Syrian regime warns last rebels to 'quit Aleppo'
Syrian regime forces urged the last remaining rebels and civilians to leave the besieged opposition enclave in Aleppo as it prepares to take full control of the devastated city while the UN prepares to send in observers.
In East Aleppo, soldiers using megaphones called on the remaining fighters and civilians to exit the opposition districts, a military source told AFP.
"The army is expected to enter (Aleppo) to clean the area after the fighters leave," the source said.
It comes as the UN prepare to send observers to Aleppo, an act resisted by Damascus-ally Russia and opposed by Syria's regime.
The green light came a day after the UN Security Council adopted a resolution on deploying the monitors to oversee the evacuation and report on the protection of civilians who remain in the besieged city.
"We have received authorisation to send 20 international and national staff to Aleppo to play a critical role in the monitoring and response in Aleppo city," said UN spokesman Stephane Dujarric.
"Access to people in need to provide them with life-saving humanitarian assistance is also urgently needed," he added.
There are fears that they could arrive too late, to ensure the safe escort of the the residents out of the besieged district after reports of killing and abductions of evacuees.
The evacuation of Aleppo's rebel sector is seen as a pivotal moment in the nearly six-year war that has killed more than 310,000 people and triggered a major humanitarian and refugee crisis.
At least 25,000 people have left rebel districts of Aleppo since the operation began last week, according to the International Committee of the Red Cross, which is overseeing the operation.
Spokesperson Ingy Sedky said 750 people had been evacuated in parallel from al-Fuaa and Kafraya, two Shia-majority villages in north-west Syria besieged by rebels, as part of the deal.
Ten buses left the battered east on Tuesday morning, Sedky told AFP.
But no other buses moved the rest of the day, according to the Syrian Observatory for Human Rights and a medical official overseeing evacuations.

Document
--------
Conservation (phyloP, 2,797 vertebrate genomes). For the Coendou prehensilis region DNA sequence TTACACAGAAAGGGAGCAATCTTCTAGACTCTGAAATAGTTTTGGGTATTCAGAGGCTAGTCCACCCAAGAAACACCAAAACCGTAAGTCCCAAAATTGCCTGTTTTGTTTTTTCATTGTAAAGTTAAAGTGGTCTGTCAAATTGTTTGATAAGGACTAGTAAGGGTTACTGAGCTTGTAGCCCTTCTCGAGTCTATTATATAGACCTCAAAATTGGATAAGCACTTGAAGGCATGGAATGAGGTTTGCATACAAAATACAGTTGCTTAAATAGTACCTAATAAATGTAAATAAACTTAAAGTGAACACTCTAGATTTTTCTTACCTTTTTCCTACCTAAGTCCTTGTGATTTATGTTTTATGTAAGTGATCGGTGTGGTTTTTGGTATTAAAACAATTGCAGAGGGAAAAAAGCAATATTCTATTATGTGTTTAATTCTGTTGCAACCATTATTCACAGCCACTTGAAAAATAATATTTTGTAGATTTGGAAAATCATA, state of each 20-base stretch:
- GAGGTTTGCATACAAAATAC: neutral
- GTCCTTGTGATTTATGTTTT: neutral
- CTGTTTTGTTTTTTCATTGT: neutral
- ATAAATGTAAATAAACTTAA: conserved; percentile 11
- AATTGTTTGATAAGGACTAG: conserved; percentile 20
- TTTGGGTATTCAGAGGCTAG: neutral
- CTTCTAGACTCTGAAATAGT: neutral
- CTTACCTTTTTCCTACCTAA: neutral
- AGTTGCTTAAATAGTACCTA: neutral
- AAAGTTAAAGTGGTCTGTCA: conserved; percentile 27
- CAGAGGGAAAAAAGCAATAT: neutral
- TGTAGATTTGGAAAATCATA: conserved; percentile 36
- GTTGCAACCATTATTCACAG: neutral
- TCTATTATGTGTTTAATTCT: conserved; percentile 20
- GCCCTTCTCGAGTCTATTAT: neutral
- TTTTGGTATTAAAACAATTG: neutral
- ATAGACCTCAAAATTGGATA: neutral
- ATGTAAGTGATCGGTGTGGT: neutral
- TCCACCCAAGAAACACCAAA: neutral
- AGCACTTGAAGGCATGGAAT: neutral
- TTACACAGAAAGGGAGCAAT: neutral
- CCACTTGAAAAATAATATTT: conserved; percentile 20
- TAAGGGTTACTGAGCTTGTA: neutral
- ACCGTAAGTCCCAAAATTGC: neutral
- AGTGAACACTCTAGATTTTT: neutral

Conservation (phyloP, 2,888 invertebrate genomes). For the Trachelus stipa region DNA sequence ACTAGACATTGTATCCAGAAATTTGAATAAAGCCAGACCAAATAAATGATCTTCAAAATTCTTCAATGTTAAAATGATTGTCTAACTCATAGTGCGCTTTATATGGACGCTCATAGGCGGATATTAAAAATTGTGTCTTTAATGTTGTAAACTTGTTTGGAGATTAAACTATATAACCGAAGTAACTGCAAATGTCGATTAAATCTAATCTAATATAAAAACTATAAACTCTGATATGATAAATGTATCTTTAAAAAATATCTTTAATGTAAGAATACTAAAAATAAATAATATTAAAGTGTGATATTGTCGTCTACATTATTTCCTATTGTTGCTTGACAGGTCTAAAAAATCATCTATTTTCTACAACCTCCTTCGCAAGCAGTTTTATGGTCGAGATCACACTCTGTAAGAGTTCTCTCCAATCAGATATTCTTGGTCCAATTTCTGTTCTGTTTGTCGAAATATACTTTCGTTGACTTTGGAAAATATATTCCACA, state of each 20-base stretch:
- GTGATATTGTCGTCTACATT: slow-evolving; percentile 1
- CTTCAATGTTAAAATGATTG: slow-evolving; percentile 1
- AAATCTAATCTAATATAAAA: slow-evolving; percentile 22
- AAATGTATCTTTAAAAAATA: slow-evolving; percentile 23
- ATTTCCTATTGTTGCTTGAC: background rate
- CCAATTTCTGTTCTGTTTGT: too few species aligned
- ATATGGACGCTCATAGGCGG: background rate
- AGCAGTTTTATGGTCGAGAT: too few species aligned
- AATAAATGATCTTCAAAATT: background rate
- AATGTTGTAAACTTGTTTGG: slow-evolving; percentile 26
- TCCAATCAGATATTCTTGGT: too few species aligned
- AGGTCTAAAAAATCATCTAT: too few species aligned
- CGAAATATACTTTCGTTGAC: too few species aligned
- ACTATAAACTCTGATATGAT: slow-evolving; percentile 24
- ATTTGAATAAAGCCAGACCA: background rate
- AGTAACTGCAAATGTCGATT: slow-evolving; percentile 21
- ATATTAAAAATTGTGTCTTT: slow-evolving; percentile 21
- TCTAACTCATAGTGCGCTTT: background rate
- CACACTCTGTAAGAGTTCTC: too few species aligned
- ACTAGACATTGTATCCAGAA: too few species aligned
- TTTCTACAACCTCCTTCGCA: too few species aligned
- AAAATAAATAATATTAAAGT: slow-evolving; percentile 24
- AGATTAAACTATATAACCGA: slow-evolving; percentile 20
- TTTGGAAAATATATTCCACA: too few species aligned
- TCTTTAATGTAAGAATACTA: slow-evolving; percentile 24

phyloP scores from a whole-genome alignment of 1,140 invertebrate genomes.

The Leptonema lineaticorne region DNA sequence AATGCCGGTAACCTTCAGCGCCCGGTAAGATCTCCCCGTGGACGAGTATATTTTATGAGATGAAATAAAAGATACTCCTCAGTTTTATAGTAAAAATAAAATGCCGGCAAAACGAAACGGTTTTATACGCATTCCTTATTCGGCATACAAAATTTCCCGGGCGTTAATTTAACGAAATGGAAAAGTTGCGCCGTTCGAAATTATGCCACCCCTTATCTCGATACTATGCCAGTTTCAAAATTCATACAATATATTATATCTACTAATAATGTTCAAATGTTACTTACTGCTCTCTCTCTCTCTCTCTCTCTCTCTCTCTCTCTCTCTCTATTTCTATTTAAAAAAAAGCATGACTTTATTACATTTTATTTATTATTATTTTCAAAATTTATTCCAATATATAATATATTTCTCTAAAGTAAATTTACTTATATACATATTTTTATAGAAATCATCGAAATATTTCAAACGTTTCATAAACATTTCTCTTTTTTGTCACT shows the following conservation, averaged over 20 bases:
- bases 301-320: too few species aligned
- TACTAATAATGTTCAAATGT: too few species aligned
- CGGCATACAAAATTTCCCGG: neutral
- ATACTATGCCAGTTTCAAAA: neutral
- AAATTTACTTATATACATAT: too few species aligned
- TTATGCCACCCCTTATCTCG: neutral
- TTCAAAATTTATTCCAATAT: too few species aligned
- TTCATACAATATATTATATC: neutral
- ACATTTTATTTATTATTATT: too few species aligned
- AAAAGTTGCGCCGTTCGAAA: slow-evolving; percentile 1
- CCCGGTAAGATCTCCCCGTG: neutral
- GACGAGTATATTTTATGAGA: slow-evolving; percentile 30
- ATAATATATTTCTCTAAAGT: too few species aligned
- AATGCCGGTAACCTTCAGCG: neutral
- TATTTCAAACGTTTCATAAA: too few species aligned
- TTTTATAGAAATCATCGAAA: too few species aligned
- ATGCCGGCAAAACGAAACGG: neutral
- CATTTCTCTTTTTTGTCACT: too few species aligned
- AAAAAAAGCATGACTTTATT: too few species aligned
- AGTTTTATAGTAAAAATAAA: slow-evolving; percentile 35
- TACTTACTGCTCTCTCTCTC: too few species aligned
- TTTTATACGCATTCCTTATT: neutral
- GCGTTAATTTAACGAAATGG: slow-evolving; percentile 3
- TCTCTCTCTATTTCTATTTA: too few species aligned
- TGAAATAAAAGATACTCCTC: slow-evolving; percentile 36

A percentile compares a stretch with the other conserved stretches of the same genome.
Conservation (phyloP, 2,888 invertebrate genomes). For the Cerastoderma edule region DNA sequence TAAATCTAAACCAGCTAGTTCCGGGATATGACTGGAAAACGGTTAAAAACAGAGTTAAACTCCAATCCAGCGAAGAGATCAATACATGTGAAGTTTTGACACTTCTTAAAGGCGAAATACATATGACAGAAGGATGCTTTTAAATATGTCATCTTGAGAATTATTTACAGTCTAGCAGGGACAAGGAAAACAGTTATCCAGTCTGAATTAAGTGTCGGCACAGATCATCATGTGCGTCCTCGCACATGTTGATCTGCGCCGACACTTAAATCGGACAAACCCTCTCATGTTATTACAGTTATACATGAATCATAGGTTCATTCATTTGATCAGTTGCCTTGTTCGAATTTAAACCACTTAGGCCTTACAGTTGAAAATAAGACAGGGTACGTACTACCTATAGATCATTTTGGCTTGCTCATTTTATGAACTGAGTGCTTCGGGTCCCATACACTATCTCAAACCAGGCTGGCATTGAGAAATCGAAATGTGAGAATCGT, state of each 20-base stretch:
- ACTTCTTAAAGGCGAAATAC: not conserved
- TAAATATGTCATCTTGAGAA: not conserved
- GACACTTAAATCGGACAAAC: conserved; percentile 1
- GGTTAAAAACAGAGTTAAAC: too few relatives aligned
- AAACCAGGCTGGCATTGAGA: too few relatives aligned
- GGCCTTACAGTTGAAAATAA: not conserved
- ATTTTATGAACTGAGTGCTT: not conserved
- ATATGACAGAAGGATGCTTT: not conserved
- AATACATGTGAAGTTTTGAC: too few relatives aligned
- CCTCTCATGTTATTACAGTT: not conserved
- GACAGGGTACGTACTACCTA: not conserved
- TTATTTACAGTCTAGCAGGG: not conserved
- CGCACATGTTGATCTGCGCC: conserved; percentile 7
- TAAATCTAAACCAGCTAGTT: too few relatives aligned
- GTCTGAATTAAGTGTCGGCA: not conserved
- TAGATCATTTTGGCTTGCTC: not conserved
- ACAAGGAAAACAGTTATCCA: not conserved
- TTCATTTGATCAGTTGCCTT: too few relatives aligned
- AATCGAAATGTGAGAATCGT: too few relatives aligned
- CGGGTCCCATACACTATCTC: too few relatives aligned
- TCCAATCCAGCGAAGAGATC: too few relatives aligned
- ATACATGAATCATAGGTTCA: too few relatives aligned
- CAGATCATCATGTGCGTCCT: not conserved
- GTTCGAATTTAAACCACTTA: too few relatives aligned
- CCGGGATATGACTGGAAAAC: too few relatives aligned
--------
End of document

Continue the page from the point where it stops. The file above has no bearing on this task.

The government and other parties on the ground have agreed to allow 20 observers to be sent to east Aleppo to monitor evacuations, said UN spokesperson Stephane Dujarric.
Following a flurry of diplomatic activity, key regime allies Russia and Iran as well as rebel supporter Turkey agreed to act as guarantors in Syria peace talks, Russian Foreign Minister Sergei Lavrov said earlier.
They also backed expanding a ceasefire, according to Lavrov, who said the evacuation of East Aleppo should finish within "one or two days".
Observatory head Rami Abdel Rahman said the delay was due to complications in al-Fuaa and Kafraya.
Around 20 buses had entered the two villages on Tuesday but had yet to evacuate anyone, Abdel Rahman said, but he had no details on the reason.
State news agency SANA blamed the "delay in the last batch" of evacuations from Aleppo on "disputes" among rebel groups.
Sick and wounded
The World Health Organisation said the Aleppo evacuees included around 300 needing medical treatment, among them dozens of children.
"The huge majority of these patients have trauma injuries," spokesperson Tarik Jasarevic said, adding that 93 people in critical condition had been referred to hospitals in Turkey.
On Tuesday, Israeli Prime Minister Binyamin Netanyahu said he was looking into bringing wounded civilians from Aleppo into the Jewish state for treatment.
"I've asked the foreign ministry to seek ways to expand our medical assistance to the civilian casualties of the Syrian tragedy, specifically in Aleppo," he said at a year-end reception for foreign media.
"We're prepared to take in wounded women and children, and also men if they're not combatants… bring them into Israel, take care of them in our hospitals as we've done with thousands of Syrian civilians," he said.
|I've asked the foreign ministry to seek ways to expand our medical assistance to the civilian casualties of the Syrian tragedy, specifically in Aleppo.
- Binyamin Netanyahu
"We're looking into the ways of doing this," he added. "It's being explored as we speak."
Israel and its northern neighbour have formally been at war for decades but following the outbreak of the Syrian civil war it has been treating casualties, including wounded fighters.
More than 2,000 Syrians have been treated in Israeli hospitals since 2013, according to the Israeli army.
Aleppo was once Syria's commercial and industrial hub, but it has been divided since 2012 between regime forces in the west and rebels in the east.
Government forces launched an offensive in mid-November to capture the whole city, and had seized more than 90 percent of the eastern half when the evacuation deal was struck.
Diplomatic efforts - including several rounds of peace talks in Geneva - have failed to resolve the conflict, which reached a turning point last year when Russia launched airstrikes in support of Assad.